In figure 5 are reproduced four consecutive sections passing through an abnormal ovum obtained from rat No. 46, 6 days, 14 hours, after insemination. There were obtained from the uterus of this rat ten blastodermic vesicles, two of wjiich :ii-e repiv)duced ill A and B of figure 24, Part I, as showiiifi; 1\ picilly cnly stages of the anlage of the ectoplacental cone and cntypy of the germ layers. The ovum shown in figure 5 is found in a decidual crypt which is in very close proxhnity to the one containing the vesicle figured under B of figure 24, Part I, the two crypts being separated by a distance of approximately 1.3 mm., while the distance between decidual crypts is normally 1 cm. to 1.5 cm. T\\o decidual crypt lodging the abnormal ovum presents a normal aj)pearance, resembling very closely in form, dej)tli and slnielure


Fig. 6 Two ova of the albino rat, interpreted as evidencing retarded or irregular formation of the segmentation cavity. X 200. A, rat No. 90, 6 days, 17 hours, after the beginning of insemination. B, rat No. 90, 6 days, 17 hours, after the beginning of insemination, p.ect., parietal or transitory ectoderm : y.ent., yolk entoderm; p.ent., parietal entoderm.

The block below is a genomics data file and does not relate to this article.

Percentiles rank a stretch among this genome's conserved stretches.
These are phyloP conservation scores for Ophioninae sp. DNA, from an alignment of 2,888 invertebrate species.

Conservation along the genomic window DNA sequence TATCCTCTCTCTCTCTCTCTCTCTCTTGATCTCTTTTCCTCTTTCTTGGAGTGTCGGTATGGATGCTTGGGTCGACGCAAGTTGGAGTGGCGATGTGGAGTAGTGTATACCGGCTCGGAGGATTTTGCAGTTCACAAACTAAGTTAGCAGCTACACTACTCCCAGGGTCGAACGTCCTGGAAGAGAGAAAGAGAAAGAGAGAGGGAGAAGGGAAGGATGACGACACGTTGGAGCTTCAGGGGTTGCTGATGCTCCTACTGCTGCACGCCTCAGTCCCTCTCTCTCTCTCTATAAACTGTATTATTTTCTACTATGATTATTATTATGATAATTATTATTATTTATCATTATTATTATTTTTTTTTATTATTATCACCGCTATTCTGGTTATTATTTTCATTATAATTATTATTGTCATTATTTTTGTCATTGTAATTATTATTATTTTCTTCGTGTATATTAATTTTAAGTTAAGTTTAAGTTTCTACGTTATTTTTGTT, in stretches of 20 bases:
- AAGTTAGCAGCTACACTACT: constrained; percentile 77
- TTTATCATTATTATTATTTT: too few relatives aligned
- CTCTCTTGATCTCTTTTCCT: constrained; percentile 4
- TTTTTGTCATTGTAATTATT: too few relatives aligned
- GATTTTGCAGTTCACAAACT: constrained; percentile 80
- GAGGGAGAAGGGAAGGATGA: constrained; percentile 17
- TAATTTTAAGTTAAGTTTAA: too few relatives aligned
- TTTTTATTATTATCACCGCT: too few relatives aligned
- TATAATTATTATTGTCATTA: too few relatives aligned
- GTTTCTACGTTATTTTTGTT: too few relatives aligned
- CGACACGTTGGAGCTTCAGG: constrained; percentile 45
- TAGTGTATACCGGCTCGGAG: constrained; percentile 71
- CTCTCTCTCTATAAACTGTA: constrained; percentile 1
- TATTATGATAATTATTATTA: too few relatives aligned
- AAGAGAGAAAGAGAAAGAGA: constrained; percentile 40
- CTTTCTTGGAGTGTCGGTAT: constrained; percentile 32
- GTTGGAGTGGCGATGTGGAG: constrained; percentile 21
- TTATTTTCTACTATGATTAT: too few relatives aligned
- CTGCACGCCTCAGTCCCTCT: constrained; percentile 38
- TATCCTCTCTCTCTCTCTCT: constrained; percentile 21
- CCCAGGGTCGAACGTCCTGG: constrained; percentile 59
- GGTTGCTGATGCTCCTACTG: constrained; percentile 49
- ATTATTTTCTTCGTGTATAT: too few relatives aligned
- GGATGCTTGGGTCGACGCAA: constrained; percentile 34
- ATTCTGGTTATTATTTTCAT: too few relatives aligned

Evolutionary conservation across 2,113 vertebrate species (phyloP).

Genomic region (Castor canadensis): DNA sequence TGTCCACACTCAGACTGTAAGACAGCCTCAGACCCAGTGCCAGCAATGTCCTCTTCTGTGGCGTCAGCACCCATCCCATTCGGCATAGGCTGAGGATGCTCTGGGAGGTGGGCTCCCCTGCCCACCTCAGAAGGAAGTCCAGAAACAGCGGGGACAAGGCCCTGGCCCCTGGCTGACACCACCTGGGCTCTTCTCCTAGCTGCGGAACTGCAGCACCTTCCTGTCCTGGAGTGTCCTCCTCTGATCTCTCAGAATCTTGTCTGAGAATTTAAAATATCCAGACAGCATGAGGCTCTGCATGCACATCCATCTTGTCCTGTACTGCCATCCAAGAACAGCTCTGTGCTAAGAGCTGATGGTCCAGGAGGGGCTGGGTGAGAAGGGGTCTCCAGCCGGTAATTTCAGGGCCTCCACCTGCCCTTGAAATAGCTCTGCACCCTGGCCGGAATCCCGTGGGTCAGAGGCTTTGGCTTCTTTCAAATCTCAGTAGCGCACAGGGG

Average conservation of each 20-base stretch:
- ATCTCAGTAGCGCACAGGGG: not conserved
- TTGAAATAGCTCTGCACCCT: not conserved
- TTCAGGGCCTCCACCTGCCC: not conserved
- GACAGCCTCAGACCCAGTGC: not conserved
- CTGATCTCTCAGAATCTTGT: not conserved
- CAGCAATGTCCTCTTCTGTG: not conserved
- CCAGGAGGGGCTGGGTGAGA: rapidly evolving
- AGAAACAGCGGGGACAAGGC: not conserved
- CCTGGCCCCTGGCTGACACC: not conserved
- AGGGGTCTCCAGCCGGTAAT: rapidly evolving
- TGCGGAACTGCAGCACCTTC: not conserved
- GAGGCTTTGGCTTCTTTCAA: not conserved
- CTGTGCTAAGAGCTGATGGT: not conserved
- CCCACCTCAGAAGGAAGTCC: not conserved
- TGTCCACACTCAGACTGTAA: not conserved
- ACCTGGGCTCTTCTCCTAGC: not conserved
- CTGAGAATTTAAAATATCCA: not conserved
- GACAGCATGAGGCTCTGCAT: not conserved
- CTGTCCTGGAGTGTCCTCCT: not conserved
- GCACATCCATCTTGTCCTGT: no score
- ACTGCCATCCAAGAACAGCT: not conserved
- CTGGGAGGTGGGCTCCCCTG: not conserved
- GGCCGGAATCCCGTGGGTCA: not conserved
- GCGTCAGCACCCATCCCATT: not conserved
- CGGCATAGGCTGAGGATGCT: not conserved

of the surrounding decidua, the crypt and decidua enclosing the adjacent normal vesicle figured in B of figure 24, Part I. The abnormal ovum in question appeared to have proceeded normally in segmentation, its constituent cells being of about the size and structure of the cells of normal ^Tsicles taken the early part of the seventh day after insemination. The cell-mass encloses a relatively small cavity which may be regarded as an abnormally placed segmentation cavity, in that its position is not eccentric, and that it is surrounded on all sides by more than one layer of cells. There is thus no differentiation of floor and roof as in normal blastodermic vesicles, and no development of ectoplacental cone and egg-cylinder as in the other ova obtained from this uterus. I am for the present unable to offer any plausible explanation or give reasons for such abnormal development of the segmentation cavity. The fate of such a structure may perhaps be conjectured from a study of the abnormal ovum shown in A of figure 6, interpreted as showing a similar abnormality, but obtained in early stages of degeneration. This ovum and that shown in B of the same figure w^as obtained from the uterus of rat No. 90, 6 days, 17 hours, after insemination. In the uterus of this rat there are found six ova, only one of which was developed to a stage comparable to that shown in figure 24 (Part I) of about the same age. Three other vesicles present a slightly younger stage and may be compared with vesicles shown in D and E of figure 23, Part I. None of these four vesicles is favorably cut, but so far as may be determined, are of normal structure for the respective stages represented. A of figure 6 is also cut slightly obliquely, not sufficiently so, however, to make difficult its interpretation. The figure drawn is that of the third of a series of seven sections having 10 ^ thickness, and depicts what is regarded as representing an o\'um with abnormal segmentation cavity formation. In this ovum, the segmentation cavity is slightly more eccentric than is that shown in figure 5, and contains a granular detritus which in the preparations is distinctly stained with Congo red. The roof of this vesicle is composed almost throughout of more than one layer of cells. There is no differentiation of ectoplacental cone and ectodermal node, nor of yolk entoderm. Two cells regarded as phagocytic leucocytes, staining much more deeply in Congo red than do the cells of the ovum, have, in the section figured, penetrated the egg-mass, indicating early degenerative changes.